Wednesday, May 21, 2014



Addiction is a medical and clinical term referring to physiological and psychological dependencies that exhibit themselves in destructive behavioral patterns. In layman’s terms, addiction is a destructive relationship with any mood or mind altering substance or experience. It is a complex human phenomenon that is manifested in physical, psychological, sociological and spiritual ways. It has been called the most human of all diseases or conditions, and no one is immune.

Sexual addiction is one of the most misunderstood of all addictions. Simply stated, sexual addiction is the loss of control over destructive sexual behavior or relationship.Perhaps the most helpful definition is a practical one: sexual behavior that has a negative effect on one’s life. A "sex addict" is someone who utilizes their sexual experience(s) to alter their mood or state of mind in a way that is destructive to them and their relationships. Most often thought of as inappropriate sexual behavior, sexual addiction can also be present in those who have no apparent inappropriate behavior. Even married monogamous people can be addicted sexually if they depend on "appropriate" sex to maintain their sense of well-being. Sexuality is an essential part of human life. But, when a person uses sexuality as if it were a drug to medicate their mood, the healthy spectrum of the sexual experience is eroded and it becomes destructive, and addictive. In fact, sexual addiction is not really about sex at all, it is about intimacy. Sexual addiction is a common result when sexuality is substituted for healthy intimacy.

To be alive is to be addicted, and to be alive
and addicted is to stand in need of grace.

Gerald G. May MD, Addiction & Grace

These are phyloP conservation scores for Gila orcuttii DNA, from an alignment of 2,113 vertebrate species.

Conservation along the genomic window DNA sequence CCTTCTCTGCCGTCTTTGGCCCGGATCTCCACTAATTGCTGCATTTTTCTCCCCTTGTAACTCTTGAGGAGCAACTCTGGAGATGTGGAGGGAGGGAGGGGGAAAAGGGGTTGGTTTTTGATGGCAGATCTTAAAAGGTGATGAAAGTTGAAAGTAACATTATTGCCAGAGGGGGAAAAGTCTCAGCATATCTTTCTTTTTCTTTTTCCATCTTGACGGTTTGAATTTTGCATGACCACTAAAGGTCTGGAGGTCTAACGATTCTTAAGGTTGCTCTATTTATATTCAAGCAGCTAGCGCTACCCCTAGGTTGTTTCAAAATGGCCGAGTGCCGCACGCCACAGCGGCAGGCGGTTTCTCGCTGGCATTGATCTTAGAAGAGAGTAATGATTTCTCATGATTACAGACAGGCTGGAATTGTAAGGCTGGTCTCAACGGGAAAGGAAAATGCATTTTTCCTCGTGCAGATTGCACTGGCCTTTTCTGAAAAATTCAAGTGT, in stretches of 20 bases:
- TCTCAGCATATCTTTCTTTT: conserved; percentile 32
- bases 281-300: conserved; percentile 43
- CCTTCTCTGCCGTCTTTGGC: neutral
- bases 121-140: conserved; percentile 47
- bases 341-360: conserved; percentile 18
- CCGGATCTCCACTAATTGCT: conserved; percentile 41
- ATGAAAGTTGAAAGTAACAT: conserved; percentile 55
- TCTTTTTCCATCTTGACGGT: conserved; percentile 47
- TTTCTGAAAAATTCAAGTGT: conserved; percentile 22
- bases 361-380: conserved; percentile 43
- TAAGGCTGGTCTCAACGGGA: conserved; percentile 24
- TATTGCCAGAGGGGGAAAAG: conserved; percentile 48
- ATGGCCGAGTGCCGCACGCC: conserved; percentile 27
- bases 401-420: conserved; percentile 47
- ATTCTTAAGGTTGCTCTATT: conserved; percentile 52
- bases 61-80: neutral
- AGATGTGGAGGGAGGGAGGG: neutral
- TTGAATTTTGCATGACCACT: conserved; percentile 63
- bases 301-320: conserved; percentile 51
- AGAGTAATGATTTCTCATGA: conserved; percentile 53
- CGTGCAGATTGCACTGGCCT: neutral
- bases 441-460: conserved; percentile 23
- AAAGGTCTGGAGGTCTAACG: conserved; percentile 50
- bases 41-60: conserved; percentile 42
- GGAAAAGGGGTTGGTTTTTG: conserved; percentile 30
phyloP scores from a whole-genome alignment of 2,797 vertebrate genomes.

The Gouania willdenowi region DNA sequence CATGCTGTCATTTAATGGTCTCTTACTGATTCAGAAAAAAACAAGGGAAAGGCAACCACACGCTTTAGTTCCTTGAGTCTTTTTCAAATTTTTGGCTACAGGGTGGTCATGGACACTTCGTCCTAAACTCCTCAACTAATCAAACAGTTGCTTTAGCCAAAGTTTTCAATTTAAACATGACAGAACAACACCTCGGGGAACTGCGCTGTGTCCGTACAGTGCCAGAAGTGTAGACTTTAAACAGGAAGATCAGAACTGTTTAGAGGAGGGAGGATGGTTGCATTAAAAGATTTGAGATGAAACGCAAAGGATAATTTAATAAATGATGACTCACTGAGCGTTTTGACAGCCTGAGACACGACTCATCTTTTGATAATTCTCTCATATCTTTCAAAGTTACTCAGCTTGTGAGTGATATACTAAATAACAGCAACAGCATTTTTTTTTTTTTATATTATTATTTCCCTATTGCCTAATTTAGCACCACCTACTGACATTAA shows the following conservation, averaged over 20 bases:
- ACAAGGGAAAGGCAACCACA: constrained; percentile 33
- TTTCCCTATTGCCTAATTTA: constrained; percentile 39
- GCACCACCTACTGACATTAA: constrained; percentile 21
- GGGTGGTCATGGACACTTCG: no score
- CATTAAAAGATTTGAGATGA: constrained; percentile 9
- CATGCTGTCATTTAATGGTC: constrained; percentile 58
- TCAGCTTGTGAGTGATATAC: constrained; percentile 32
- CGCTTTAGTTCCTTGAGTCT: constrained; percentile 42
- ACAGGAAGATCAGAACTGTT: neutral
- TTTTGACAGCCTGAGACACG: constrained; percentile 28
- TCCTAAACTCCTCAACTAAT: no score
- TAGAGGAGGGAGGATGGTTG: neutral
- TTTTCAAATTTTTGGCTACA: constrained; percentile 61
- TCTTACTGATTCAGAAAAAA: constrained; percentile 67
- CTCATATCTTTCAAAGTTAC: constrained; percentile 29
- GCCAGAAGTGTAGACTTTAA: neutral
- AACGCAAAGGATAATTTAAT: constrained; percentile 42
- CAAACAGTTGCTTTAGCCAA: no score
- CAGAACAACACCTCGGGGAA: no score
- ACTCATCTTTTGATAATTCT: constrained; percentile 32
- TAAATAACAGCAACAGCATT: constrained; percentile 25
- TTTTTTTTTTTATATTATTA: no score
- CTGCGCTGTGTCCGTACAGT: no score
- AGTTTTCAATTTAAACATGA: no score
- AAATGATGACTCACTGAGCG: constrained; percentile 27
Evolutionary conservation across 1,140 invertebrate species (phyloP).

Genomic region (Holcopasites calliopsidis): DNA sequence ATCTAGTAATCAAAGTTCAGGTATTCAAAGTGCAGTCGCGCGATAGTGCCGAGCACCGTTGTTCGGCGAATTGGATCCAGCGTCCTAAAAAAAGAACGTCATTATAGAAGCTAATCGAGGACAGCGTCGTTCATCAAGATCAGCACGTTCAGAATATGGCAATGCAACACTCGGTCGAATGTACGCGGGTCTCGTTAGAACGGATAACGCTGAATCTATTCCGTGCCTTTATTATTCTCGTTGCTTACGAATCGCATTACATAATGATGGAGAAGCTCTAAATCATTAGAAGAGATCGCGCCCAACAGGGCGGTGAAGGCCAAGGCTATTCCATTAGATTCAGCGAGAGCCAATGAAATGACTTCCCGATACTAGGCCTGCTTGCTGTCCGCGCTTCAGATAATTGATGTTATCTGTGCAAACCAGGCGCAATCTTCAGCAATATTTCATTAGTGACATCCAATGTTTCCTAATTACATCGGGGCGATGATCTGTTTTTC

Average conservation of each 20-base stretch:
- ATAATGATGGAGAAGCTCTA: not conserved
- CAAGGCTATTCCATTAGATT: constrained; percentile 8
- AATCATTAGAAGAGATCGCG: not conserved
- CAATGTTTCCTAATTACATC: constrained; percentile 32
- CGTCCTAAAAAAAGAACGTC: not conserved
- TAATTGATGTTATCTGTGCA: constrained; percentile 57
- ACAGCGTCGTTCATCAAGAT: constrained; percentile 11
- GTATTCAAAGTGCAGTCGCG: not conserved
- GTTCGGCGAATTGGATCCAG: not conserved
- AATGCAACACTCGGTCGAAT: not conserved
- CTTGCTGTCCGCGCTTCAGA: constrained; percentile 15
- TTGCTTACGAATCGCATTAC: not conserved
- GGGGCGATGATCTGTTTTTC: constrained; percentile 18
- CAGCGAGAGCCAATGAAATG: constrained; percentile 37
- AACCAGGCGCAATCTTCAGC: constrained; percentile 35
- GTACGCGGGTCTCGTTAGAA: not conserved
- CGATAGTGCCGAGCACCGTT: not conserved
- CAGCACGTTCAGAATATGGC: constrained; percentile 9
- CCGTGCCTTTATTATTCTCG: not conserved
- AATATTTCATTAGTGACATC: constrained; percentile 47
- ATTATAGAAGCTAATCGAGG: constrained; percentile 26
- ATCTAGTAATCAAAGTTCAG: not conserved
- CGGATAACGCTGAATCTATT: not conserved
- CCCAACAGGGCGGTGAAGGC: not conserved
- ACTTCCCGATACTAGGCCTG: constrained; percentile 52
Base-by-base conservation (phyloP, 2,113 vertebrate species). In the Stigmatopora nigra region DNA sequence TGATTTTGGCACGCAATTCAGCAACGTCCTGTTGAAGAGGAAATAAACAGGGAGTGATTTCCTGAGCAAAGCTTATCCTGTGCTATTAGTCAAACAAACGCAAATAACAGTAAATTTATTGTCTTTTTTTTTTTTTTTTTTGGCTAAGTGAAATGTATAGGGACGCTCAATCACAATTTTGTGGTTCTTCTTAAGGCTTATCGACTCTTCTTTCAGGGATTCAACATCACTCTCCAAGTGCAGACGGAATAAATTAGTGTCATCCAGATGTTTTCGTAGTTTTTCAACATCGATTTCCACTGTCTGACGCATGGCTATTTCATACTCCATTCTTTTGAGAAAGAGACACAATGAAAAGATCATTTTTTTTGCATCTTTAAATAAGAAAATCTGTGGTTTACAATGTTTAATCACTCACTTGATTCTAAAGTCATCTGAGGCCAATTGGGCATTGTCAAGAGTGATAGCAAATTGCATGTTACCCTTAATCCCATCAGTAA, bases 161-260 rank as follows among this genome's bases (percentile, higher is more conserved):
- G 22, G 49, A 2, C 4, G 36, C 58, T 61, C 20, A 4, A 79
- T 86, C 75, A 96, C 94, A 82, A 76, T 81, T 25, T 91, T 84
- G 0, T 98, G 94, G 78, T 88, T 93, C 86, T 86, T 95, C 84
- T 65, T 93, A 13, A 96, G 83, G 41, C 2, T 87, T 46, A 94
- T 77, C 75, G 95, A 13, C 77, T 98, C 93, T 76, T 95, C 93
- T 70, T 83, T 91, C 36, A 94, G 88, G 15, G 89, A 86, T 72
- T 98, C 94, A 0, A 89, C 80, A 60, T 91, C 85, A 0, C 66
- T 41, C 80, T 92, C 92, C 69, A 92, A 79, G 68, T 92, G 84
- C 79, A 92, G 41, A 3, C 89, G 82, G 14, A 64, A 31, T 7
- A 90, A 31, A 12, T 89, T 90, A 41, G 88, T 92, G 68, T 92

The vision of Operation Integrity is to help people recover from addiction, leading to radical life transformation. We accomplish this by educating people about addiction, helping people become part of a community that supports recovery and growth, encouraging spiritual growth through a personal Twelve Step program along with counseling and/or therapy, and Spiritual Formation leading to an ever-deepening relationship with God. We propose that the following five components be part of a person’s life — minimum of three to five years.

 Meet personally with a qualified therapist or counselor as often as possible and as guided by the counselor. Involve one’s family in therapy as suggested by counselor.

 Be involved in a Christ-centered Twelve Step Recovery Group. This includes attending meetings like Operation Integrity and other addiction specific support fellowships.

 Be involved in Twelve Step process at a personal level. This includes getting a sponsor and following their guidance, thoughtfully and devotionally reading recovery material like When Lost Men Come Home and other related literature.

 Encourage family involvement through Counseling, Al-Anon, Co-Dependents Anonymous, or similar Twelve Step support fellowship for spouses and loved ones.

 Address underlying triggers. Underlying causes may be an excessive need for affirmation, family of origin issues, childhood abuse or abandonment, unhealed grief, deep feelings of inferiority or superiority, an unhealthy view of God which may even exist in those who have religious training and church experience. Other causes may include other addictions like overeating, alcohol and other drugs, gambling, unhealthy relationships, religious activity and others.

It has been the Operation Integrity experience, that people who follow these suggestions with diligence and sincerity have a successful recovery experience.

This is an excerpt from WHEN LOST MEN COME HOME, not for men only 

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